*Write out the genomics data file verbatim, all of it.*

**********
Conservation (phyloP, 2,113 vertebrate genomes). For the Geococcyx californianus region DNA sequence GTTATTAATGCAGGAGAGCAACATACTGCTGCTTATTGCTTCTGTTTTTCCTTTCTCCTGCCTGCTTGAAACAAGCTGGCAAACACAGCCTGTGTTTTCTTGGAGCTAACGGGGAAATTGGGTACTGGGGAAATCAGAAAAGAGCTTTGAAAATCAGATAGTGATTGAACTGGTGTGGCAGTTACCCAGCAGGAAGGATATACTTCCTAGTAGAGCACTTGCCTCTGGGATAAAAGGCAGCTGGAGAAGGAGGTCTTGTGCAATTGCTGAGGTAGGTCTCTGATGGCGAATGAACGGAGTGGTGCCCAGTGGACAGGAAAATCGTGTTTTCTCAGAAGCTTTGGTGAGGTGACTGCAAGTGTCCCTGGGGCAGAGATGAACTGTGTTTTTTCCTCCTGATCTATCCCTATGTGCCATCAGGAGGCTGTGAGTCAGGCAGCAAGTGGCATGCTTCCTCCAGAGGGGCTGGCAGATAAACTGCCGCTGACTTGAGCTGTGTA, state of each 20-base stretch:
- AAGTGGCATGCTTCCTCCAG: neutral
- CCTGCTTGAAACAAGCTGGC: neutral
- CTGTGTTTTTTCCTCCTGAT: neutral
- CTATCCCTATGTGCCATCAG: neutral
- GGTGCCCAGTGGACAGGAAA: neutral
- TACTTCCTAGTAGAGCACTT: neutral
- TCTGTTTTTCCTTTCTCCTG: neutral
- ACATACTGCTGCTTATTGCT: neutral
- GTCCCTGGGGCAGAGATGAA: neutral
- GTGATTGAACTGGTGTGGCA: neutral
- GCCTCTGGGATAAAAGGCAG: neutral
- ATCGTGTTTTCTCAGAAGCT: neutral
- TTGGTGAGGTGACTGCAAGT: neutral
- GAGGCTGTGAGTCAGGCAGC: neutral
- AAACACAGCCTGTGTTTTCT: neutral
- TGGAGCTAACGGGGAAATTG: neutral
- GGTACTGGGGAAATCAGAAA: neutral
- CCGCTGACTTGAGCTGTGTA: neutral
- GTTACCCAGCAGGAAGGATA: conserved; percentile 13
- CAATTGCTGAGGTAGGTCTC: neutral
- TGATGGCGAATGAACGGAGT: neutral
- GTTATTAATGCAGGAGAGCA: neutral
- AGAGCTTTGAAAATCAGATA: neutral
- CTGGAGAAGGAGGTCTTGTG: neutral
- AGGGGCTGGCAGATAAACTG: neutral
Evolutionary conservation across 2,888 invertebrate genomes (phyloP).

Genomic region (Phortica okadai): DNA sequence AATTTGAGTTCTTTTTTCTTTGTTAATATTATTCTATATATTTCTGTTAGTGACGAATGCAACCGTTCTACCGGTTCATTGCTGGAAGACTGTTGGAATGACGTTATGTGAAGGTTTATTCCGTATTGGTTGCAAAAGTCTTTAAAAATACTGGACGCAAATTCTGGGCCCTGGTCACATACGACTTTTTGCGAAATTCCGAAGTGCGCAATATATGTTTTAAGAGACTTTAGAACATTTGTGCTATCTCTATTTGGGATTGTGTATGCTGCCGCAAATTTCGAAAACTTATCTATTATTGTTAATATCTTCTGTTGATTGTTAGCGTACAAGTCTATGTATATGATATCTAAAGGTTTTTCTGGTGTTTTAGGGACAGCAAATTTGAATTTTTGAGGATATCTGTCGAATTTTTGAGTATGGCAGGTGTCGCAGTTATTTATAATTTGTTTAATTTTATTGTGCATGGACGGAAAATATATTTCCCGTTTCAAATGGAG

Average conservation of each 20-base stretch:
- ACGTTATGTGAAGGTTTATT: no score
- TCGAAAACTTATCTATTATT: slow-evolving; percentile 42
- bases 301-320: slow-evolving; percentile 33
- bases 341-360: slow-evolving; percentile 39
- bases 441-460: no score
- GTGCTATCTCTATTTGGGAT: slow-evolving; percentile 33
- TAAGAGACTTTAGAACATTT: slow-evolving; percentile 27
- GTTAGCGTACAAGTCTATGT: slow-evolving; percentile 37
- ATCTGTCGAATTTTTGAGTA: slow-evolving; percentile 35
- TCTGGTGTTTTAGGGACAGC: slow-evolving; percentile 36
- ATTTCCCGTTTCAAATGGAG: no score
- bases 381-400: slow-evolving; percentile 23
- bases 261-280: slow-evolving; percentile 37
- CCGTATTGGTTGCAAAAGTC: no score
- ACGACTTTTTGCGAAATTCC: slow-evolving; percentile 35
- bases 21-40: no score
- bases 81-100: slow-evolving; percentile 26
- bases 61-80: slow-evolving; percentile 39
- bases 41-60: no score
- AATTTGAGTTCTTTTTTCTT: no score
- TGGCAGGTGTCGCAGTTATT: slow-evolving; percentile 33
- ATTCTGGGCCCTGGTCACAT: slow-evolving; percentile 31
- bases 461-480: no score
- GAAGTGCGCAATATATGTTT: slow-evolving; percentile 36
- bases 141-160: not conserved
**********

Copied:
Conservation (phyloP, 2,113 vertebrate genomes). For the Geococcyx californianus region DNA sequence GTTATTAATGCAGGAGAGCAACATACTGCTGCTTATTGCTTCTGTTTTTCCTTTCTCCTGCCTGCTTGAAACAAGCTGGCAAACACAGCCTGTGTTTTCTTGGAGCTAACGGGGAAATTGGGTACTGGGGAAATCAGAAAAGAGCTTTGAAAATCAGATAGTGATTGAACTGGTGTGGCAGTTACCCAGCAGGAAGGATATACTTCCTAGTAGAGCACTTGCCTCTGGGATAAAAGGCAGCTGGAGAAGGAGGTCTTGTGCAATTGCTGAGGTAGGTCTCTGATGGCGAATGAACGGAGTGGTGCCCAGTGGACAGGAAAATCGTGTTTTCTCAGAAGCTTTGGTGAGGTGACTGCAAGTGTCCCTGGGGCAGAGATGAACTGTGTTTTTTCCTCCTGATCTATCCCTATGTGCCATCAGGAGGCTGTGAGTCAGGCAGCAAGTGGCATGCTTCCTCCAGAGGGGCTGGCAGATAAACTGCCGCTGACTTGAGCTGTGTA, state of each 20-base stretch:
- AAGTGGCATGCTTCCTCCAG: neutral
- CCTGCTTGAAACAAGCTGGC: neutral
- CTGTGTTTTTTCCTCCTGAT: neutral
- CTATCCCTATGTGCCATCAG: neutral
- GGTGCCCAGTGGACAGGAAA: neutral
- TACTTCCTAGTAGAGCACTT: neutral
- TCTGTTTTTCCTTTCTCCTG: neutral
- ACATACTGCTGCTTATTGCT: neutral
- GTCCCTGGGGCAGAGATGAA: neutral
- GTGATTGAACTGGTGTGGCA: neutral
- GCCTCTGGGATAAAAGGCAG: neutral
- ATCGTGTTTTCTCAGAAGCT: neutral
- TTGGTGAGGTGACTGCAAGT: neutral
- GAGGCTGTGAGTCAGGCAGC: neutral
- AAACACAGCCTGTGTTTTCT: neutral
- TGGAGCTAACGGGGAAATTG: neutral
- GGTACTGGGGAAATCAGAAA: neutral
- CCGCTGACTTGAGCTGTGTA: neutral
- GTTACCCAGCAGGAAGGATA: conserved; percentile 13
- CAATTGCTGAGGTAGGTCTC: neutral
- TGATGGCGAATGAACGGAGT: neutral
- GTTATTAATGCAGGAGAGCA: neutral
- AGAGCTTTGAAAATCAGATA: neutral
- CTGGAGAAGGAGGTCTTGTG: neutral
- AGGGGCTGGCAGATAAACTG: neutral
Evolutionary conservation across 2,888 invertebrate genomes (phyloP).

Genomic region (Phortica okadai): DNA sequence AATTTGAGTTCTTTTTTCTTTGTTAATATTATTCTATATATTTCTGTTAGTGACGAATGCAACCGTTCTACCGGTTCATTGCTGGAAGACTGTTGGAATGACGTTATGTGAAGGTTTATTCCGTATTGGTTGCAAAAGTCTTTAAAAATACTGGACGCAAATTCTGGGCCCTGGTCACATACGACTTTTTGCGAAATTCCGAAGTGCGCAATATATGTTTTAAGAGACTTTAGAACATTTGTGCTATCTCTATTTGGGATTGTGTATGCTGCCGCAAATTTCGAAAACTTATCTATTATTGTTAATATCTTCTGTTGATTGTTAGCGTACAAGTCTATGTATATGATATCTAAAGGTTTTTCTGGTGTTTTAGGGACAGCAAATTTGAATTTTTGAGGATATCTGTCGAATTTTTGAGTATGGCAGGTGTCGCAGTTATTTATAATTTGTTTAATTTTATTGTGCATGGACGGAAAATATATTTCCCGTTTCAAATGGAG

Average conservation of each 20-base stretch:
- ACGTTATGTGAAGGTTTATT: no score
- TCGAAAACTTATCTATTATT: slow-evolving; percentile 42
- bases 301-320: slow-evolving; percentile 33
- bases 341-360: slow-evolving; percentile 39
- bases 441-460: no score
- GTGCTATCTCTATTTGGGAT: slow-evolving; percentile 33
- TAAGAGACTTTAGAACATTT: slow-evolving; percentile 27
- GTTAGCGTACAAGTCTATGT: slow-evolving; percentile 37
- ATCTGTCGAATTTTTGAGTA: slow-evolving; percentile 35
- TCTGGTGTTTTAGGGACAGC: slow-evolving; percentile 36
- ATTTCCCGTTTCAAATGGAG: no score
- bases 381-400: slow-evolving; percentile 23
- bases 261-280: slow-evolving; percentile 37
- CCGTATTGGTTGCAAAAGTC: no score
- ACGACTTTTTGCGAAATTCC: slow-evolving; percentile 35
- bases 21-40: no score
- bases 81-100: slow-evolving; percentile 26
- bases 61-80: slow-evolving; percentile 39
- bases 41-60: no score
- AATTTGAGTTCTTTTTTCTT: no score
- TGGCAGGTGTCGCAGTTATT: slow-evolving; percentile 33
- ATTCTGGGCCCTGGTCACAT: slow-evolving; percentile 31
- bases 461-480: no score
- GAAGTGCGCAATATATGTTT: slow-evolving; percentile 36
- bases 141-160: not conserved